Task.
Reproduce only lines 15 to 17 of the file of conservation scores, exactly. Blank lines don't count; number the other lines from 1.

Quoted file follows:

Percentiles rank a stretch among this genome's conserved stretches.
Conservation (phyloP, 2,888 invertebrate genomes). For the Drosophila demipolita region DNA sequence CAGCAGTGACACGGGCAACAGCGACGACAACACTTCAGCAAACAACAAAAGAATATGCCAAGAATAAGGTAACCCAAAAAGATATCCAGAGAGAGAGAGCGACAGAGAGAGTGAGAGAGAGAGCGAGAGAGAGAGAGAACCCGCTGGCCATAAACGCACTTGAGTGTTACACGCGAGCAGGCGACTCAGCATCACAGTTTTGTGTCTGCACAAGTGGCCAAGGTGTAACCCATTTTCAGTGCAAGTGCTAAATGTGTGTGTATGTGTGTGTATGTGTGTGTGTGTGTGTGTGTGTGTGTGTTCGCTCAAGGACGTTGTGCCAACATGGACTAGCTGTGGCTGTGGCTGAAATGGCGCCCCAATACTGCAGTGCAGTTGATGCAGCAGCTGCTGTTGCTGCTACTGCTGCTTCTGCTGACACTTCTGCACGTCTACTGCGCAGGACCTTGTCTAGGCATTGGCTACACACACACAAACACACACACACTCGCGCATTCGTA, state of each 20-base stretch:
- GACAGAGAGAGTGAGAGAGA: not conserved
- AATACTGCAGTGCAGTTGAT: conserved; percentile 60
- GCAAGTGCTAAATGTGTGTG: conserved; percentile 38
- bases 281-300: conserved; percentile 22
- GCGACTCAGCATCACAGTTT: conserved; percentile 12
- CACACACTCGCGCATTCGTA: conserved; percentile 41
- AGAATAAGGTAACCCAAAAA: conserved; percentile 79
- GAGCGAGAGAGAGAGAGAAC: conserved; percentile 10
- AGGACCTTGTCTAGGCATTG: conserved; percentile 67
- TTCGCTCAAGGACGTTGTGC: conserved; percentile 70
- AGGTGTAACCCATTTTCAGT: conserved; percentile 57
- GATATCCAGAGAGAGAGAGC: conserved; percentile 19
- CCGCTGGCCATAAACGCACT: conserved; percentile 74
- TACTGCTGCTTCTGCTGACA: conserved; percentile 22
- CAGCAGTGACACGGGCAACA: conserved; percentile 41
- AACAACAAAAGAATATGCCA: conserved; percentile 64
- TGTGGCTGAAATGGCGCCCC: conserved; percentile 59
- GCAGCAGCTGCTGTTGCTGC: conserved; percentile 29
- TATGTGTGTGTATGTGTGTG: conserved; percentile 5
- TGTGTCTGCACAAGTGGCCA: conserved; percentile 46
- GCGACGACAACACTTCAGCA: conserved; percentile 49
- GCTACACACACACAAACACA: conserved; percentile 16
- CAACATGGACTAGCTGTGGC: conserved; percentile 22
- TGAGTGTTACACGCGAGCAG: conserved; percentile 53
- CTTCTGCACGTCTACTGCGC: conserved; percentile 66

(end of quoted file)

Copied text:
- CCGCTGGCCATAAACGCACT: conserved; percentile 74
- TACTGCTGCTTCTGCTGACA: conserved; percentile 22
- CAGCAGTGACACGGGCAACA: conserved; percentile 41